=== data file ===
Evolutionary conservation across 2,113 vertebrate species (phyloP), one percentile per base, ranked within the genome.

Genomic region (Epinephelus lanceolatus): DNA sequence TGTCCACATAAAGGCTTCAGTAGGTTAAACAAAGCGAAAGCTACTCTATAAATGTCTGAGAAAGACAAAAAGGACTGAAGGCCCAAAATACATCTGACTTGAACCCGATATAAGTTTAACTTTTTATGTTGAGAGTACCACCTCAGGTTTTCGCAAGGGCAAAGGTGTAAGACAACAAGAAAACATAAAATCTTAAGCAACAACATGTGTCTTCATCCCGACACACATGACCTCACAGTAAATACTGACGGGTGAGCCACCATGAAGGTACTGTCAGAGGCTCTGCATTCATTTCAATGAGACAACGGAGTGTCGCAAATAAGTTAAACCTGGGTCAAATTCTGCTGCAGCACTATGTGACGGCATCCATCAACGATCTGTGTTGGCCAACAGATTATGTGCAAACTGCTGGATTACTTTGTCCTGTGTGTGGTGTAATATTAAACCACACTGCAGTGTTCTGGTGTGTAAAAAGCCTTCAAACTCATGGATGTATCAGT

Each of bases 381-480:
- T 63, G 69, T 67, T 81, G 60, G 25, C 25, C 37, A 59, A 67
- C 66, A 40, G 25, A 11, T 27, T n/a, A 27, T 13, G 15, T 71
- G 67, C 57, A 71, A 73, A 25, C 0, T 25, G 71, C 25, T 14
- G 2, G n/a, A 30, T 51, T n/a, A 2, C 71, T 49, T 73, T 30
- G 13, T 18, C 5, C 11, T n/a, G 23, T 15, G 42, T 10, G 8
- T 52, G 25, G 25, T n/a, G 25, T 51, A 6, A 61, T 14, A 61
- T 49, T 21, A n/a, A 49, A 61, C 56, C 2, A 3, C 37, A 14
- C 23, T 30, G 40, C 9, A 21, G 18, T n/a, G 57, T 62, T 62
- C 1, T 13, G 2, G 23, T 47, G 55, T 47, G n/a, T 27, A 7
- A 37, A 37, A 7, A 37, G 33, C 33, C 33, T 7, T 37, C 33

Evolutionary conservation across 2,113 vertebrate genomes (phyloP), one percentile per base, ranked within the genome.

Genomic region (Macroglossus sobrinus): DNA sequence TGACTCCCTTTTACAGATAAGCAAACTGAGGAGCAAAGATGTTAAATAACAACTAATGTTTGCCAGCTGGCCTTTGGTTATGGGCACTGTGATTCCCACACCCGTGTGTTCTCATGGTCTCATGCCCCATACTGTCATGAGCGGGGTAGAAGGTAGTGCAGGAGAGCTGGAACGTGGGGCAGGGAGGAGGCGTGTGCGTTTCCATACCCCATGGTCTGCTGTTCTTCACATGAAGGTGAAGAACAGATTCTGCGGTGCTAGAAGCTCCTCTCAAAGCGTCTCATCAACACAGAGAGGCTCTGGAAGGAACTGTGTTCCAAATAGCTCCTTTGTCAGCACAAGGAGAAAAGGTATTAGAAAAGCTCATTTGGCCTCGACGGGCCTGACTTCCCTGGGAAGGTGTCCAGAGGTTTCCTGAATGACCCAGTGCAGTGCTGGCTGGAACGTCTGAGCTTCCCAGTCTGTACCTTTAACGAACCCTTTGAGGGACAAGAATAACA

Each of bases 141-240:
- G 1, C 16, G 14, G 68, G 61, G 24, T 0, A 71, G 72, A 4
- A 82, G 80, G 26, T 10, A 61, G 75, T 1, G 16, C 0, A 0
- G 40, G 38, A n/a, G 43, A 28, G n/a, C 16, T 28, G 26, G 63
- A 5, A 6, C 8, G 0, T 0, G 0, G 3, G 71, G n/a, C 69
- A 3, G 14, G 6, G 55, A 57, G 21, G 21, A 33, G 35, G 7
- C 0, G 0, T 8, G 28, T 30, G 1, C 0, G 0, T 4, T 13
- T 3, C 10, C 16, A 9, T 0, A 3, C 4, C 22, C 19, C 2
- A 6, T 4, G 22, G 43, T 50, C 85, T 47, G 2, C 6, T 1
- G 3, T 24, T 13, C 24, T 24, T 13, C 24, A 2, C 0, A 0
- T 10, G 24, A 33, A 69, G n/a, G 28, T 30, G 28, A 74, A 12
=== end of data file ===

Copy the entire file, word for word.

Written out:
Evolutionary conservation across 2,113 vertebrate species (phyloP), one percentile per base, ranked within the genome.

Genomic region (Epinephelus lanceolatus): DNA sequence TGTCCACATAAAGGCTTCAGTAGGTTAAACAAAGCGAAAGCTACTCTATAAATGTCTGAGAAAGACAAAAAGGACTGAAGGCCCAAAATACATCTGACTTGAACCCGATATAAGTTTAACTTTTTATGTTGAGAGTACCACCTCAGGTTTTCGCAAGGGCAAAGGTGTAAGACAACAAGAAAACATAAAATCTTAAGCAACAACATGTGTCTTCATCCCGACACACATGACCTCACAGTAAATACTGACGGGTGAGCCACCATGAAGGTACTGTCAGAGGCTCTGCATTCATTTCAATGAGACAACGGAGTGTCGCAAATAAGTTAAACCTGGGTCAAATTCTGCTGCAGCACTATGTGACGGCATCCATCAACGATCTGTGTTGGCCAACAGATTATGTGCAAACTGCTGGATTACTTTGTCCTGTGTGTGGTGTAATATTAAACCACACTGCAGTGTTCTGGTGTGTAAAAAGCCTTCAAACTCATGGATGTATCAGT

Each of bases 381-480:
- T 63, G 69, T 67, T 81, G 60, G 25, C 25, C 37, A 59, A 67
- C 66, A 40, G 25, A 11, T 27, T n/a, A 27, T 13, G 15, T 71
- G 67, C 57, A 71, A 73, A 25, C 0, T 25, G 71, C 25, T 14
- G 2, G n/a, A 30, T 51, T n/a, A 2, C 71, T 49, T 73, T 30
- G 13, T 18, C 5, C 11, T n/a, G 23, T 15, G 42, T 10, G 8
- T 52, G 25, G 25, T n/a, G 25, T 51, A 6, A 61, T 14, A 61
- T 49, T 21, A n/a, A 49, A 61, C 56, C 2, A 3, C 37, A 14
- C 23, T 30, G 40, C 9, A 21, G 18, T n/a, G 57, T 62, T 62
- C 1, T 13, G 2, G 23, T 47, G 55, T 47, G n/a, T 27, A 7
- A 37, A 37, A 7, A 37, G 33, C 33, C 33, T 7, T 37, C 33

Evolutionary conservation across 2,113 vertebrate genomes (phyloP), one percentile per base, ranked within the genome.

Genomic region (Macroglossus sobrinus): DNA sequence TGACTCCCTTTTACAGATAAGCAAACTGAGGAGCAAAGATGTTAAATAACAACTAATGTTTGCCAGCTGGCCTTTGGTTATGGGCACTGTGATTCCCACACCCGTGTGTTCTCATGGTCTCATGCCCCATACTGTCATGAGCGGGGTAGAAGGTAGTGCAGGAGAGCTGGAACGTGGGGCAGGGAGGAGGCGTGTGCGTTTCCATACCCCATGGTCTGCTGTTCTTCACATGAAGGTGAAGAACAGATTCTGCGGTGCTAGAAGCTCCTCTCAAAGCGTCTCATCAACACAGAGAGGCTCTGGAAGGAACTGTGTTCCAAATAGCTCCTTTGTCAGCACAAGGAGAAAAGGTATTAGAAAAGCTCATTTGGCCTCGACGGGCCTGACTTCCCTGGGAAGGTGTCCAGAGGTTTCCTGAATGACCCAGTGCAGTGCTGGCTGGAACGTCTGAGCTTCCCAGTCTGTACCTTTAACGAACCCTTTGAGGGACAAGAATAACA

Each of bases 141-240:
- G 1, C 16, G 14, G 68, G 61, G 24, T 0, A 71, G 72, A 4
- A 82, G 80, G 26, T 10, A 61, G 75, T 1, G 16, C 0, A 0
- G 40, G 38, A n/a, G 43, A 28, G n/a, C 16, T 28, G 26, G 63
- A 5, A 6, C 8, G 0, T 0, G 0, G 3, G 71, G n/a, C 69
- A 3, G 14, G 6, G 55, A 57, G 21, G 21, A 33, G 35, G 7
- C 0, G 0, T 8, G 28, T 30, G 1, C 0, G 0, T 4, T 13
- T 3, C 10, C 16, A 9, T 0, A 3, C 4, C 22, C 19, C 2
- A 6, T 4, G 22, G 43, T 50, C 85, T 47, G 2, C 6, T 1
- G 3, T 24, T 13, C 24, T 24, T 13, C 24, A 2, C 0, A 0
- T 10, G 24, A 33, A 69, G n/a, G 28, T 30, G 28, A 74, A 12